Dr. Neal ElAttrache defends orthopedic surgeries performed during COVID-19 crisis

Alan Condon -

Orthopedic surgeon Neal ElAttrache, MD, of Cedars-Sinai Kerlan-Jobe Institute in Los Angeles defended orthopedic procedures such as Tommy John surgery performed on professional sports players during the novel coronavirus outbreak, the San Francisco Chronicle reports.

CMS on March 18 called for all elective surgeries to be delayed during the COVID-19 pandemic.

Since then, various MLB players have undergone Tommy John surgery, including the Boston Red Sox's Chris Sale, the San Francisco Giants' Tyler Beede and the New York Mets' Noah Syndergaard.

The Kerlan-Jobe Institute reduced Tommy John surgeries by 90 percent in the past week. However, these procedures are too important for professional sports players' livelihoods to be deemed elective, according to Dr. ElAttrache.

"We're trying to select players so we don't overtax the system," Dr. ElAttrache told the Chronicle. "If you have somebody's career at stake and they lose two seasons instead of one, I would say that is not a non-essential or unimportant elective procedure."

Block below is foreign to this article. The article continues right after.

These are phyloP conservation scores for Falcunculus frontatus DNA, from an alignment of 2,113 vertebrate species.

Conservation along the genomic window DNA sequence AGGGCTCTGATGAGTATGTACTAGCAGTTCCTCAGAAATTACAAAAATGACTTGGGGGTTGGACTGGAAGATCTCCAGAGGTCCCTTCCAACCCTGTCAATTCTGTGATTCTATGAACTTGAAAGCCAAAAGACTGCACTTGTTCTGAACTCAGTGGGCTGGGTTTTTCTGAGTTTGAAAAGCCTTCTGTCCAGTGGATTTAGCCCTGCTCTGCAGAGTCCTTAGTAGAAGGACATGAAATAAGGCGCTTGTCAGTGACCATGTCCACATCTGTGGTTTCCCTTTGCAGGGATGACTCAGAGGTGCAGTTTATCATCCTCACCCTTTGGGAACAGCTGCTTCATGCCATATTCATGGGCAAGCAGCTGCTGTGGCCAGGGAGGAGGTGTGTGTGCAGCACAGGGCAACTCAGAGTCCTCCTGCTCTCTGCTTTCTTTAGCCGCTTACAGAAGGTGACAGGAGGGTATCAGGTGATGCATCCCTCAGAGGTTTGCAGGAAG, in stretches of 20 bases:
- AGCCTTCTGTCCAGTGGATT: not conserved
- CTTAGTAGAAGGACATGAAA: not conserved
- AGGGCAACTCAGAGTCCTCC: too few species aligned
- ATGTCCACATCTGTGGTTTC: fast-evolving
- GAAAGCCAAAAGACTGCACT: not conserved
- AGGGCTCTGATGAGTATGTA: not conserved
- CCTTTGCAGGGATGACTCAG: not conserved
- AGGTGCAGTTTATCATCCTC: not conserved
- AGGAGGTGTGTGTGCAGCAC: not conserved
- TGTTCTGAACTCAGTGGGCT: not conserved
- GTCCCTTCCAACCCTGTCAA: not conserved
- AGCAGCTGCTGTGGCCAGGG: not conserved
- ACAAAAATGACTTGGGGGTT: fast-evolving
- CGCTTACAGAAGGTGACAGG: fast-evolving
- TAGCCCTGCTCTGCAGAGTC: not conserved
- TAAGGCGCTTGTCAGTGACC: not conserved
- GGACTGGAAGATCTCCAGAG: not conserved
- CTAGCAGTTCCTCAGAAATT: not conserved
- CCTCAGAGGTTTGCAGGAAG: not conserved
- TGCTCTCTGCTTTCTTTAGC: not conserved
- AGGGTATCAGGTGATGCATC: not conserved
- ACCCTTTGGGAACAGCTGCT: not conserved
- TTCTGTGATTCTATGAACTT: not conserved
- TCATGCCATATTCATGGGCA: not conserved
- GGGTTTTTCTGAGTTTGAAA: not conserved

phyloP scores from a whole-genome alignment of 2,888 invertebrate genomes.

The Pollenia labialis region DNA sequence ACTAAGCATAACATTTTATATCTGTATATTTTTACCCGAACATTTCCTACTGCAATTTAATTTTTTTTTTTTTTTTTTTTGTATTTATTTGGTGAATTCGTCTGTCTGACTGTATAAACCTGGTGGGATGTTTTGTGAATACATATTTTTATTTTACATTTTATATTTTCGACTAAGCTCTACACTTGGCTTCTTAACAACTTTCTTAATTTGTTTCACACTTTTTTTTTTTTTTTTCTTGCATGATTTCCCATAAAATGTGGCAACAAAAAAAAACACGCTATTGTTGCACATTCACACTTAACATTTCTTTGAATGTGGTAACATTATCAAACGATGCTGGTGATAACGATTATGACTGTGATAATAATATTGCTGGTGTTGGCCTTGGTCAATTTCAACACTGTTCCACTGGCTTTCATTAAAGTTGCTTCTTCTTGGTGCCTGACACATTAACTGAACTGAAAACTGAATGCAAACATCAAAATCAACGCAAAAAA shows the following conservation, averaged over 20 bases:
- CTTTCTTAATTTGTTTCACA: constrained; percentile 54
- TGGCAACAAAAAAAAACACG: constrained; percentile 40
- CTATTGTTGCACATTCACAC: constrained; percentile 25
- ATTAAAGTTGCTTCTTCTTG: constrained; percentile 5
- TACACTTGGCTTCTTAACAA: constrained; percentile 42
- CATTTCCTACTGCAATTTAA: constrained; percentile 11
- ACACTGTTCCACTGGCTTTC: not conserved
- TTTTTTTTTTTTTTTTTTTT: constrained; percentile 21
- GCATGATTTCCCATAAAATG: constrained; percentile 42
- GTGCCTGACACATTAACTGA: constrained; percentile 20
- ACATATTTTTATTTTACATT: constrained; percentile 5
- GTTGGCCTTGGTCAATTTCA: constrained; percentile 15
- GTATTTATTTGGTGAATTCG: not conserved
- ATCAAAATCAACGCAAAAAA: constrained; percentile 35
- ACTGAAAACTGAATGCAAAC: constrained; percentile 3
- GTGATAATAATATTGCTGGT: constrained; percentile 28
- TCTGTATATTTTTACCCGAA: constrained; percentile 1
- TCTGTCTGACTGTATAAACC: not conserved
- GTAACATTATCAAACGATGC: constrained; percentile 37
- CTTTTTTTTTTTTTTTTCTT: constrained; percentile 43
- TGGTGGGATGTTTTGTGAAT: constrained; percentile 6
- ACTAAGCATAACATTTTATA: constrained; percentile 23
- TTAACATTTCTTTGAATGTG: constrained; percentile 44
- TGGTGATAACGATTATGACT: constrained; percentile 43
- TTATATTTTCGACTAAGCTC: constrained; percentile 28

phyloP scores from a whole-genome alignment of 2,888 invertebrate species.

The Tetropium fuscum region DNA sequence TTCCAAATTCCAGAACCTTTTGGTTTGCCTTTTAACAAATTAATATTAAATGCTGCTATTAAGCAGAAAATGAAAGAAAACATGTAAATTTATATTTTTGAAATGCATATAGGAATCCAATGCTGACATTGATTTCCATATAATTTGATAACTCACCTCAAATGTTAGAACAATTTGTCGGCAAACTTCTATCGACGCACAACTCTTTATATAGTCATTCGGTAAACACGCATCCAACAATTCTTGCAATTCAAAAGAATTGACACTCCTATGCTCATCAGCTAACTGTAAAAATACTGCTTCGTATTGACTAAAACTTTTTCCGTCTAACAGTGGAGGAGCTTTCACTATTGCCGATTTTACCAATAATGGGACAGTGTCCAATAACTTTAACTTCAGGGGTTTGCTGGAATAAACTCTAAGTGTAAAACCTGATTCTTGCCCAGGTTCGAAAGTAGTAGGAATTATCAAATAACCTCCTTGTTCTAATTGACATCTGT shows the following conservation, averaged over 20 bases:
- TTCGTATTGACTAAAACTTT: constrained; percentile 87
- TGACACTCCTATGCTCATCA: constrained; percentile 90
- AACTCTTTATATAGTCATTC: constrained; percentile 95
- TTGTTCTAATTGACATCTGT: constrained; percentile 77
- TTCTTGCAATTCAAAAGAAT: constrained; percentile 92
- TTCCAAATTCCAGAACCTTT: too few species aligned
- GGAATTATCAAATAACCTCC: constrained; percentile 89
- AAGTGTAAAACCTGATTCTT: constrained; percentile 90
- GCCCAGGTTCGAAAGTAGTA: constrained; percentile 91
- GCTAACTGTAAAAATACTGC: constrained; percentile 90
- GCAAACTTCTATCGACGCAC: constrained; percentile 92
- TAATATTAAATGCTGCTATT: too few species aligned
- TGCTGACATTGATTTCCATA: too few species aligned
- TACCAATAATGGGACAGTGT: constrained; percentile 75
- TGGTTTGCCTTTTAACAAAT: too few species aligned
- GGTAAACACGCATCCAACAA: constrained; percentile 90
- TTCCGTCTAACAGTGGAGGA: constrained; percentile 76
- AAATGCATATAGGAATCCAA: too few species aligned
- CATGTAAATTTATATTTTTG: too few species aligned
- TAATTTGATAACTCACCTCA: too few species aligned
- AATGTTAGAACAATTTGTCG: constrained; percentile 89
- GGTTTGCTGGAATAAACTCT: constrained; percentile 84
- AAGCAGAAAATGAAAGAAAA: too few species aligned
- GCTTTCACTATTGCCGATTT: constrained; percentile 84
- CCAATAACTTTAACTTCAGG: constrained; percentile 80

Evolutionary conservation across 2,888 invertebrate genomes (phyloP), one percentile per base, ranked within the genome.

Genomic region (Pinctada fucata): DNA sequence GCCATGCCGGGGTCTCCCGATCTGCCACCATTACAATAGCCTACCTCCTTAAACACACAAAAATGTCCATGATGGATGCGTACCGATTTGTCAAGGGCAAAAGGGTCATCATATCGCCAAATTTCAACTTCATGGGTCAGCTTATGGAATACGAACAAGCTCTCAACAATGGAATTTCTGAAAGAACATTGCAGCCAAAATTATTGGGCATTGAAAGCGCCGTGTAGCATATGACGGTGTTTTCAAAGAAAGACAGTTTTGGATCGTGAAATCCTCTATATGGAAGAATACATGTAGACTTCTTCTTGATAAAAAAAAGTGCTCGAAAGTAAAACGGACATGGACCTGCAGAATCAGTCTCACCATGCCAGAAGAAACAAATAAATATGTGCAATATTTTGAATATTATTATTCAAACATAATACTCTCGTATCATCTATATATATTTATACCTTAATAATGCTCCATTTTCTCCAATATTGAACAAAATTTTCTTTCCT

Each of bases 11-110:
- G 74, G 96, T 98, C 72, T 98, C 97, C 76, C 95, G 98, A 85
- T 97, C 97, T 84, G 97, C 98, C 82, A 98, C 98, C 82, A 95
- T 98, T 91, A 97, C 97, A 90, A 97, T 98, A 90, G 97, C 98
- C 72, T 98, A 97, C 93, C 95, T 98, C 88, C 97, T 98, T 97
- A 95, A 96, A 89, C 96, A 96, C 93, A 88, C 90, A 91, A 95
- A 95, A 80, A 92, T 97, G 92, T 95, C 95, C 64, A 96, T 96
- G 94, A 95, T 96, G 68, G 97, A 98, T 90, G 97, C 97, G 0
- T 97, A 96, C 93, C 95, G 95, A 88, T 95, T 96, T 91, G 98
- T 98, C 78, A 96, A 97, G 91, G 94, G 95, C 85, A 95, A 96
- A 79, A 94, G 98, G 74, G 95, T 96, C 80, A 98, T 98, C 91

The procedures are performed at private clinics rather than hospitals but Dr. ElAttrache said the Kerlan-Jobe Institute will halt all orthopedic surgeries if required, as the healthcare system continues to battle a rise in the number of confirmed coronavirus cases nationwide.

As of 9 a.m. CDT March 25, 55,243 cases of COVID-19 have been confirmed in the U.S., with 802 deaths.

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